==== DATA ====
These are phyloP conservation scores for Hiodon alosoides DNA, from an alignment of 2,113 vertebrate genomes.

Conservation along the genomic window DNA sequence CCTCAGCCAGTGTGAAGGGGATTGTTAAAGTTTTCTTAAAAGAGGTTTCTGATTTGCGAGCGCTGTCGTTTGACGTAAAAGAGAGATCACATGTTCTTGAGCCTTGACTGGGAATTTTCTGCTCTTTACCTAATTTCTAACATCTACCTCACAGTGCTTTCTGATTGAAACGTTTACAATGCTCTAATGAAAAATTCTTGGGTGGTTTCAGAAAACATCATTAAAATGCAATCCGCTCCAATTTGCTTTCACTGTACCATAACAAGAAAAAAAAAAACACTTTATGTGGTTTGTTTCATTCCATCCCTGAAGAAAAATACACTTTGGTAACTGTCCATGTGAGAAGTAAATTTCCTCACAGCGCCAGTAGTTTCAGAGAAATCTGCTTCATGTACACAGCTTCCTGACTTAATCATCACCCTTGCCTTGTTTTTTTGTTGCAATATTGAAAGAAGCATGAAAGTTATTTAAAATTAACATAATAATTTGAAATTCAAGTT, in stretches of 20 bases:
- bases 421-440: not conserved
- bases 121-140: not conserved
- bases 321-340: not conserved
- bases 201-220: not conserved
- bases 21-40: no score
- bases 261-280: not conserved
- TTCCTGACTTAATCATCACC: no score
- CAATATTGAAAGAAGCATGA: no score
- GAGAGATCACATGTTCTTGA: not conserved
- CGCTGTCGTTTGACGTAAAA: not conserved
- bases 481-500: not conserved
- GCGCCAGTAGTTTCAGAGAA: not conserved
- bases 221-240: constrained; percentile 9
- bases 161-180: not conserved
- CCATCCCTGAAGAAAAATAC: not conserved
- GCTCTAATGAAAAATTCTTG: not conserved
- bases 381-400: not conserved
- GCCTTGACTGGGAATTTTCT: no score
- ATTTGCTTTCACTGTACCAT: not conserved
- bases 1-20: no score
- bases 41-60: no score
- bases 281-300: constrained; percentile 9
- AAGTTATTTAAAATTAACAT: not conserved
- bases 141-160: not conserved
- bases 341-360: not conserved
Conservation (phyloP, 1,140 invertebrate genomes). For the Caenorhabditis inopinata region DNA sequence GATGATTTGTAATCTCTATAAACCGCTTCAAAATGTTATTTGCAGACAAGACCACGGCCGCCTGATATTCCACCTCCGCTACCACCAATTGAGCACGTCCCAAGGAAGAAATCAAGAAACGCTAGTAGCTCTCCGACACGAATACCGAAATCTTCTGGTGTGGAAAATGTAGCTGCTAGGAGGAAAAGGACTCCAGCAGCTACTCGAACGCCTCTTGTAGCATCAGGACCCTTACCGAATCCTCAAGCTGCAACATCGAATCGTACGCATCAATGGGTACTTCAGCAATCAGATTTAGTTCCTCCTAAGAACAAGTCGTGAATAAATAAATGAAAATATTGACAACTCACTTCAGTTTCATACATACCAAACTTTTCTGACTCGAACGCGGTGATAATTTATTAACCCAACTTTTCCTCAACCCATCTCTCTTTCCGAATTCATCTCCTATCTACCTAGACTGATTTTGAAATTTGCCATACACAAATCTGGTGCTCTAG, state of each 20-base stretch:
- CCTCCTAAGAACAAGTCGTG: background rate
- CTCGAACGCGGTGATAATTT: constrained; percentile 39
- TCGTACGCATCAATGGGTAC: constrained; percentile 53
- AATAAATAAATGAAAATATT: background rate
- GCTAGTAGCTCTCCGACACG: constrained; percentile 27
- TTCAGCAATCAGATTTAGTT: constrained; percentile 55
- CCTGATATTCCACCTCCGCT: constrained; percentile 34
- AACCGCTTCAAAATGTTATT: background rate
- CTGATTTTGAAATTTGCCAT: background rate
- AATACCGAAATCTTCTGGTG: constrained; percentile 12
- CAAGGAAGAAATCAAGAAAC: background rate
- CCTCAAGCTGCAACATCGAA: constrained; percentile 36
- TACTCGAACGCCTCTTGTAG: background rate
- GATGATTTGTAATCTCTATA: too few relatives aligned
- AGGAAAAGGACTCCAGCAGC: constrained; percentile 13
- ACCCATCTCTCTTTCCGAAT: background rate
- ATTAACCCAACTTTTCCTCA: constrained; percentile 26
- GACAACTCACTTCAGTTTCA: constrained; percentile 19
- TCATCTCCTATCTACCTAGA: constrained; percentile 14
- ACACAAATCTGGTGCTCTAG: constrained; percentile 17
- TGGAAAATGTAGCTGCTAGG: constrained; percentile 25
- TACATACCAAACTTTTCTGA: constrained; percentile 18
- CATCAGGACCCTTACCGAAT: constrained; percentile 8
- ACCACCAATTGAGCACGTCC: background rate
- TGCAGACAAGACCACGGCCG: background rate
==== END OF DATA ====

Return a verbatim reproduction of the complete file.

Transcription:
These are phyloP conservation scores for Hiodon alosoides DNA, from an alignment of 2,113 vertebrate genomes.

Conservation along the genomic window DNA sequence CCTCAGCCAGTGTGAAGGGGATTGTTAAAGTTTTCTTAAAAGAGGTTTCTGATTTGCGAGCGCTGTCGTTTGACGTAAAAGAGAGATCACATGTTCTTGAGCCTTGACTGGGAATTTTCTGCTCTTTACCTAATTTCTAACATCTACCTCACAGTGCTTTCTGATTGAAACGTTTACAATGCTCTAATGAAAAATTCTTGGGTGGTTTCAGAAAACATCATTAAAATGCAATCCGCTCCAATTTGCTTTCACTGTACCATAACAAGAAAAAAAAAAACACTTTATGTGGTTTGTTTCATTCCATCCCTGAAGAAAAATACACTTTGGTAACTGTCCATGTGAGAAGTAAATTTCCTCACAGCGCCAGTAGTTTCAGAGAAATCTGCTTCATGTACACAGCTTCCTGACTTAATCATCACCCTTGCCTTGTTTTTTTGTTGCAATATTGAAAGAAGCATGAAAGTTATTTAAAATTAACATAATAATTTGAAATTCAAGTT, in stretches of 20 bases:
- bases 421-440: not conserved
- bases 121-140: not conserved
- bases 321-340: not conserved
- bases 201-220: not conserved
- bases 21-40: no score
- bases 261-280: not conserved
- TTCCTGACTTAATCATCACC: no score
- CAATATTGAAAGAAGCATGA: no score
- GAGAGATCACATGTTCTTGA: not conserved
- CGCTGTCGTTTGACGTAAAA: not conserved
- bases 481-500: not conserved
- GCGCCAGTAGTTTCAGAGAA: not conserved
- bases 221-240: constrained; percentile 9
- bases 161-180: not conserved
- CCATCCCTGAAGAAAAATAC: not conserved
- GCTCTAATGAAAAATTCTTG: not conserved
- bases 381-400: not conserved
- GCCTTGACTGGGAATTTTCT: no score
- ATTTGCTTTCACTGTACCAT: not conserved
- bases 1-20: no score
- bases 41-60: no score
- bases 281-300: constrained; percentile 9
- AAGTTATTTAAAATTAACAT: not conserved
- bases 141-160: not conserved
- bases 341-360: not conserved
Conservation (phyloP, 1,140 invertebrate genomes). For the Caenorhabditis inopinata region DNA sequence GATGATTTGTAATCTCTATAAACCGCTTCAAAATGTTATTTGCAGACAAGACCACGGCCGCCTGATATTCCACCTCCGCTACCACCAATTGAGCACGTCCCAAGGAAGAAATCAAGAAACGCTAGTAGCTCTCCGACACGAATACCGAAATCTTCTGGTGTGGAAAATGTAGCTGCTAGGAGGAAAAGGACTCCAGCAGCTACTCGAACGCCTCTTGTAGCATCAGGACCCTTACCGAATCCTCAAGCTGCAACATCGAATCGTACGCATCAATGGGTACTTCAGCAATCAGATTTAGTTCCTCCTAAGAACAAGTCGTGAATAAATAAATGAAAATATTGACAACTCACTTCAGTTTCATACATACCAAACTTTTCTGACTCGAACGCGGTGATAATTTATTAACCCAACTTTTCCTCAACCCATCTCTCTTTCCGAATTCATCTCCTATCTACCTAGACTGATTTTGAAATTTGCCATACACAAATCTGGTGCTCTAG, state of each 20-base stretch:
- CCTCCTAAGAACAAGTCGTG: background rate
- CTCGAACGCGGTGATAATTT: constrained; percentile 39
- TCGTACGCATCAATGGGTAC: constrained; percentile 53
- AATAAATAAATGAAAATATT: background rate
- GCTAGTAGCTCTCCGACACG: constrained; percentile 27
- TTCAGCAATCAGATTTAGTT: constrained; percentile 55
- CCTGATATTCCACCTCCGCT: constrained; percentile 34
- AACCGCTTCAAAATGTTATT: background rate
- CTGATTTTGAAATTTGCCAT: background rate
- AATACCGAAATCTTCTGGTG: constrained; percentile 12
- CAAGGAAGAAATCAAGAAAC: background rate
- CCTCAAGCTGCAACATCGAA: constrained; percentile 36
- TACTCGAACGCCTCTTGTAG: background rate
- GATGATTTGTAATCTCTATA: too few relatives aligned
- AGGAAAAGGACTCCAGCAGC: constrained; percentile 13
- ACCCATCTCTCTTTCCGAAT: background rate
- ATTAACCCAACTTTTCCTCA: constrained; percentile 26
- GACAACTCACTTCAGTTTCA: constrained; percentile 19
- TCATCTCCTATCTACCTAGA: constrained; percentile 14
- ACACAAATCTGGTGCTCTAG: constrained; percentile 17
- TGGAAAATGTAGCTGCTAGG: constrained; percentile 25
- TACATACCAAACTTTTCTGA: constrained; percentile 18
- CATCAGGACCCTTACCGAAT: constrained; percentile 8
- ACCACCAATTGAGCACGTCC: background rate
- TGCAGACAAGACCACGGCCG: background rate